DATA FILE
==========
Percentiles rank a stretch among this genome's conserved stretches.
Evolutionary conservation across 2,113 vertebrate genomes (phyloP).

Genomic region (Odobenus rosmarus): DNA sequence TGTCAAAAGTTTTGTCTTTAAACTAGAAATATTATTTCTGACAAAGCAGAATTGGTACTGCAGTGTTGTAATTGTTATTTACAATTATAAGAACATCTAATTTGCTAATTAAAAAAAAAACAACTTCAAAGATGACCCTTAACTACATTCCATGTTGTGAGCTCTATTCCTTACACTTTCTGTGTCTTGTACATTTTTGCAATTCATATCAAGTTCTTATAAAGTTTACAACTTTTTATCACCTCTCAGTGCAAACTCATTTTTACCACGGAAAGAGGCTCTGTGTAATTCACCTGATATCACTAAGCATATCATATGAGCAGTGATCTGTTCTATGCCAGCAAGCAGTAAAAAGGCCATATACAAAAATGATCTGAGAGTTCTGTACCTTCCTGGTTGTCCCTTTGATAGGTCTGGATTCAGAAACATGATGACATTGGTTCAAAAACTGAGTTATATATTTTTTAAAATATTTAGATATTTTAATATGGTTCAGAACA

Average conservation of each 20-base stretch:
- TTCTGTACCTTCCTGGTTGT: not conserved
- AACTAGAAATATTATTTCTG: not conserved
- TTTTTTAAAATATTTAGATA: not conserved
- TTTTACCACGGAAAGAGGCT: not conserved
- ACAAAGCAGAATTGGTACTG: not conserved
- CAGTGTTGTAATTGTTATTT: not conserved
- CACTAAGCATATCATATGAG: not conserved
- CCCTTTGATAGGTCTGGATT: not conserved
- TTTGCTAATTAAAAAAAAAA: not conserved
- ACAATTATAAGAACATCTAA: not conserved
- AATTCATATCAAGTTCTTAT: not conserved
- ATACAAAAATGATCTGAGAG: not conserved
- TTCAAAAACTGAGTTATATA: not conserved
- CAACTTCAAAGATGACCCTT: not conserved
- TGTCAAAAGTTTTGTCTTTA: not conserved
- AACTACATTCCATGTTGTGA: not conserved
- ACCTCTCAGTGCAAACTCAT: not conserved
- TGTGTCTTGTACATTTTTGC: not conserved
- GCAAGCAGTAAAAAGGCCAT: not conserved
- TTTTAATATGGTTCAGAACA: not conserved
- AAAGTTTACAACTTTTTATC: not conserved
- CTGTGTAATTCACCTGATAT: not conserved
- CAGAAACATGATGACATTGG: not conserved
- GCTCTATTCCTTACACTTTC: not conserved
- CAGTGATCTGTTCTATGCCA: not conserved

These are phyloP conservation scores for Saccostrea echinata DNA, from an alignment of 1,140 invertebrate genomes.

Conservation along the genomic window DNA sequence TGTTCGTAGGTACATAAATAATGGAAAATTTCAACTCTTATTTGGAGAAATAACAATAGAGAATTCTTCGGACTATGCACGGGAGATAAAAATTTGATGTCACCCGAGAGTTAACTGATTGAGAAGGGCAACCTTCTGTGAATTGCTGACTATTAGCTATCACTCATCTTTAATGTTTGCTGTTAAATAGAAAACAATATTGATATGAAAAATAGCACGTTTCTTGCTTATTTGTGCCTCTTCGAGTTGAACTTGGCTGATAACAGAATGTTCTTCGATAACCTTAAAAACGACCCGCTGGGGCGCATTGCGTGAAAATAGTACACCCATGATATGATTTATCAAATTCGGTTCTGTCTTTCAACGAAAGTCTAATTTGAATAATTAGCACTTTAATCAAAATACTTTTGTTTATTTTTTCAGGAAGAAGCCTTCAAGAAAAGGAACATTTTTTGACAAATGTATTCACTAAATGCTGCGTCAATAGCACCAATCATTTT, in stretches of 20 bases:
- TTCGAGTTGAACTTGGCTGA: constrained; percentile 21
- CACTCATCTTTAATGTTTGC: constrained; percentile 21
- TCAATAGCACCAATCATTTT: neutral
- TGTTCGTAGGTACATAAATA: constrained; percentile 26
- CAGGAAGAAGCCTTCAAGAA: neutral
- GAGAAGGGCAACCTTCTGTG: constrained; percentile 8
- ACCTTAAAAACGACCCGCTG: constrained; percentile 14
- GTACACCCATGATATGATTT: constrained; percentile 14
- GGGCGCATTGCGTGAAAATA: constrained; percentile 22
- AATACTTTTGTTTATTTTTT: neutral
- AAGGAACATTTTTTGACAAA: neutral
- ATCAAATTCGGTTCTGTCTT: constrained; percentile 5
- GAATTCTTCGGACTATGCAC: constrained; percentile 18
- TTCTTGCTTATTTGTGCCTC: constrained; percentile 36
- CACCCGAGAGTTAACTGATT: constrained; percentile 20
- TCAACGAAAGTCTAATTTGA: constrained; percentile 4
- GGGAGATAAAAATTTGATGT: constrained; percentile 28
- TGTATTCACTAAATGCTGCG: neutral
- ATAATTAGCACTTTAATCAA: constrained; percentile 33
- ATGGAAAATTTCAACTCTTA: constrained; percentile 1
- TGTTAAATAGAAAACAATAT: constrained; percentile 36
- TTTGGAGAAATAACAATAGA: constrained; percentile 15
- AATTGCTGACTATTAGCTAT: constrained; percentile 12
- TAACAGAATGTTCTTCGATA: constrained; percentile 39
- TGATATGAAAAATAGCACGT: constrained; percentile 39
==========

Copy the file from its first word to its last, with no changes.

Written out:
Percentiles rank a stretch among this genome's conserved stretches.
Evolutionary conservation across 2,113 vertebrate genomes (phyloP).

Genomic region (Odobenus rosmarus): DNA sequence TGTCAAAAGTTTTGTCTTTAAACTAGAAATATTATTTCTGACAAAGCAGAATTGGTACTGCAGTGTTGTAATTGTTATTTACAATTATAAGAACATCTAATTTGCTAATTAAAAAAAAAACAACTTCAAAGATGACCCTTAACTACATTCCATGTTGTGAGCTCTATTCCTTACACTTTCTGTGTCTTGTACATTTTTGCAATTCATATCAAGTTCTTATAAAGTTTACAACTTTTTATCACCTCTCAGTGCAAACTCATTTTTACCACGGAAAGAGGCTCTGTGTAATTCACCTGATATCACTAAGCATATCATATGAGCAGTGATCTGTTCTATGCCAGCAAGCAGTAAAAAGGCCATATACAAAAATGATCTGAGAGTTCTGTACCTTCCTGGTTGTCCCTTTGATAGGTCTGGATTCAGAAACATGATGACATTGGTTCAAAAACTGAGTTATATATTTTTTAAAATATTTAGATATTTTAATATGGTTCAGAACA

Average conservation of each 20-base stretch:
- TTCTGTACCTTCCTGGTTGT: not conserved
- AACTAGAAATATTATTTCTG: not conserved
- TTTTTTAAAATATTTAGATA: not conserved
- TTTTACCACGGAAAGAGGCT: not conserved
- ACAAAGCAGAATTGGTACTG: not conserved
- CAGTGTTGTAATTGTTATTT: not conserved
- CACTAAGCATATCATATGAG: not conserved
- CCCTTTGATAGGTCTGGATT: not conserved
- TTTGCTAATTAAAAAAAAAA: not conserved
- ACAATTATAAGAACATCTAA: not conserved
- AATTCATATCAAGTTCTTAT: not conserved
- ATACAAAAATGATCTGAGAG: not conserved
- TTCAAAAACTGAGTTATATA: not conserved
- CAACTTCAAAGATGACCCTT: not conserved
- TGTCAAAAGTTTTGTCTTTA: not conserved
- AACTACATTCCATGTTGTGA: not conserved
- ACCTCTCAGTGCAAACTCAT: not conserved
- TGTGTCTTGTACATTTTTGC: not conserved
- GCAAGCAGTAAAAAGGCCAT: not conserved
- TTTTAATATGGTTCAGAACA: not conserved
- AAAGTTTACAACTTTTTATC: not conserved
- CTGTGTAATTCACCTGATAT: not conserved
- CAGAAACATGATGACATTGG: not conserved
- GCTCTATTCCTTACACTTTC: not conserved
- CAGTGATCTGTTCTATGCCA: not conserved

These are phyloP conservation scores for Saccostrea echinata DNA, from an alignment of 1,140 invertebrate genomes.

Conservation along the genomic window DNA sequence TGTTCGTAGGTACATAAATAATGGAAAATTTCAACTCTTATTTGGAGAAATAACAATAGAGAATTCTTCGGACTATGCACGGGAGATAAAAATTTGATGTCACCCGAGAGTTAACTGATTGAGAAGGGCAACCTTCTGTGAATTGCTGACTATTAGCTATCACTCATCTTTAATGTTTGCTGTTAAATAGAAAACAATATTGATATGAAAAATAGCACGTTTCTTGCTTATTTGTGCCTCTTCGAGTTGAACTTGGCTGATAACAGAATGTTCTTCGATAACCTTAAAAACGACCCGCTGGGGCGCATTGCGTGAAAATAGTACACCCATGATATGATTTATCAAATTCGGTTCTGTCTTTCAACGAAAGTCTAATTTGAATAATTAGCACTTTAATCAAAATACTTTTGTTTATTTTTTCAGGAAGAAGCCTTCAAGAAAAGGAACATTTTTTGACAAATGTATTCACTAAATGCTGCGTCAATAGCACCAATCATTTT, in stretches of 20 bases:
- TTCGAGTTGAACTTGGCTGA: constrained; percentile 21
- CACTCATCTTTAATGTTTGC: constrained; percentile 21
- TCAATAGCACCAATCATTTT: neutral
- TGTTCGTAGGTACATAAATA: constrained; percentile 26
- CAGGAAGAAGCCTTCAAGAA: neutral
- GAGAAGGGCAACCTTCTGTG: constrained; percentile 8
- ACCTTAAAAACGACCCGCTG: constrained; percentile 14
- GTACACCCATGATATGATTT: constrained; percentile 14
- GGGCGCATTGCGTGAAAATA: constrained; percentile 22
- AATACTTTTGTTTATTTTTT: neutral
- AAGGAACATTTTTTGACAAA: neutral
- ATCAAATTCGGTTCTGTCTT: constrained; percentile 5
- GAATTCTTCGGACTATGCAC: constrained; percentile 18
- TTCTTGCTTATTTGTGCCTC: constrained; percentile 36
- CACCCGAGAGTTAACTGATT: constrained; percentile 20
- TCAACGAAAGTCTAATTTGA: constrained; percentile 4
- GGGAGATAAAAATTTGATGT: constrained; percentile 28
- TGTATTCACTAAATGCTGCG: neutral
- ATAATTAGCACTTTAATCAA: constrained; percentile 33
- ATGGAAAATTTCAACTCTTA: constrained; percentile 1
- TGTTAAATAGAAAACAATAT: constrained; percentile 36
- TTTGGAGAAATAACAATAGA: constrained; percentile 15
- AATTGCTGACTATTAGCTAT: constrained; percentile 12
- TAACAGAATGTTCTTCGATA: constrained; percentile 39
- TGATATGAAAAATAGCACGT: constrained; percentile 39